1 tbsp black treacle
700ml veg or chicken stock

  1. In a saucepan, melt the butter. Add the flour and cook for 1 minute.
  2. Pour in the beer and simmer for a few minutes.
  3. Pour in the stock, add the marmite and black treacle and stir to combine.
  4. Bring to a boil then simmer for 40 minutes to an hour until thick, sweet and delicious.

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Rum and Coke Onions (for Grilled Cheese)

I’m not the only kitchen-dweller turning to slow food to keep me occupied during quarantine. Everywhere I turn is a tenderly roasted leg of something, a wild garlic pesto blended in small batches by hand in a pestle and mortar, a sourdough loaf three days in the making.

We’re gravitating towards these methods because they use up some of the time so many of us have a little more of now. More laborious recipes have undeniable meditative and grounding qualities. After all, the things that used to ground us – the first sip of cold beer after a stressful day, an hour in the gym to set us up for the being sat at the office, a day spent putting the world to rights with our best friend – are no longer available to us.

While eating properly keeps us physically well, I’d argue that the preparation of food itself can play a huge part in keeping us mentally well too.

If you’re usually an on-the-table-in-15 minutes cook and you’ve been struggling lately with the same anxieties that we’re all sharing, try cooking slowly one day this week. Lose yourself entirely in the process and see how it makes you feel. If you hate it and it doesn’t help you whatsoever, you’ll have gained a delicious meal and lost a little time – and if you’re reading this, I’d wager you’ve got a bit of that to throw around at the moment.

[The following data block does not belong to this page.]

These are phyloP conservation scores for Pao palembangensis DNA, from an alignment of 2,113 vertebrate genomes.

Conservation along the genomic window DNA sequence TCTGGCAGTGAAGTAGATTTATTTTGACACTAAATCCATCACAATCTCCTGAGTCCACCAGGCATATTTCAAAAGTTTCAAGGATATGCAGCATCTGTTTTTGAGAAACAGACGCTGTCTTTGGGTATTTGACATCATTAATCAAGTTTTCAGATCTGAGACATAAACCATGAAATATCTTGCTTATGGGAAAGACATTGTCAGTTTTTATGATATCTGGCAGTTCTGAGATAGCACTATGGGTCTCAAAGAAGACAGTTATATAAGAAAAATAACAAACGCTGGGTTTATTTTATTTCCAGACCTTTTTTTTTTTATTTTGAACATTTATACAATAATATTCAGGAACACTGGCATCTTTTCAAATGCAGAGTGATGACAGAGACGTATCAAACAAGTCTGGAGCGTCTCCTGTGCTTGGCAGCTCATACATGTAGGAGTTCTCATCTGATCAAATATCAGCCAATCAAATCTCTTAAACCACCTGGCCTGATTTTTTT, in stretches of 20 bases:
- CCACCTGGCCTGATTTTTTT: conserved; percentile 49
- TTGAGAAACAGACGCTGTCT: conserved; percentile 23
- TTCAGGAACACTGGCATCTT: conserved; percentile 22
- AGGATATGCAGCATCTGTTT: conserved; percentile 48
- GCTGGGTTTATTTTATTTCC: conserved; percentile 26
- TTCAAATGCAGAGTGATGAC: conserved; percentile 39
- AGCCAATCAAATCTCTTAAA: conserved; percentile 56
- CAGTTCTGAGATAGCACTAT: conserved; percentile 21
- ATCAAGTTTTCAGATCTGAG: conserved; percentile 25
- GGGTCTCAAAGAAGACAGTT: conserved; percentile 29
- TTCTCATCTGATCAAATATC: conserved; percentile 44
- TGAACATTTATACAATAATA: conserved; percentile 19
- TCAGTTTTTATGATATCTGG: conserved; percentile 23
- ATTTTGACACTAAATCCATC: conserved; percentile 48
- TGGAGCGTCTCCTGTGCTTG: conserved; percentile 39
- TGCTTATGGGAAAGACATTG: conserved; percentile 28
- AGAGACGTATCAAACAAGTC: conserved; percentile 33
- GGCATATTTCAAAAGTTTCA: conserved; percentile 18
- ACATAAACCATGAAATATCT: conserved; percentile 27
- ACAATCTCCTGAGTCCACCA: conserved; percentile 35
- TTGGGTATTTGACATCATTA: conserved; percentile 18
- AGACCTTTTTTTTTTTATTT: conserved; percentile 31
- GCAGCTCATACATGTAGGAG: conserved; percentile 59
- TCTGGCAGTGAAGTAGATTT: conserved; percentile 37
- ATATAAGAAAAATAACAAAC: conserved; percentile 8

For me, there’s no better example of slow food than caramelised onions. The longer, lower and slower you cook them, the better they are. Chop them finely, set them on a low heat and potter about in the kitchen, stirring them from time to time, until the pan is sticky and golden.

Caramelised onions lend themselves well to most alcohols, I just happened to have a can of rum and coke in the cupboard and used it in place of the beer I’d usually infuse them with and they made for such a pleasant grilled cheese experience that I wanted to share them.

Makes enough for 4-6 grilled cheeses (they’ll keep in the fridge for a good few days)

3 onions
Half a can of pre-mixed rum and coke (I used the Captain Morgs one)
Pinch salt

  1. Slice your onions as finely as you can manage
  2. Heat a knob of butter and a drizzle of olive oil in a non-stick pan
  3. Add the onions, making sure the heat is as low as possible, and stir
  4. Keep stirring every few minutes or so, adding a little water at a time if you’re worried about the onions sticking, until they’re really starting to brown. Mine were on for at least an hour.
  5. Pour in the rum and coke and stir until it’s evapourated.
  6. Set aside, ready for heaping in to grilled cheese sandwiches or stirring through cooked pasta..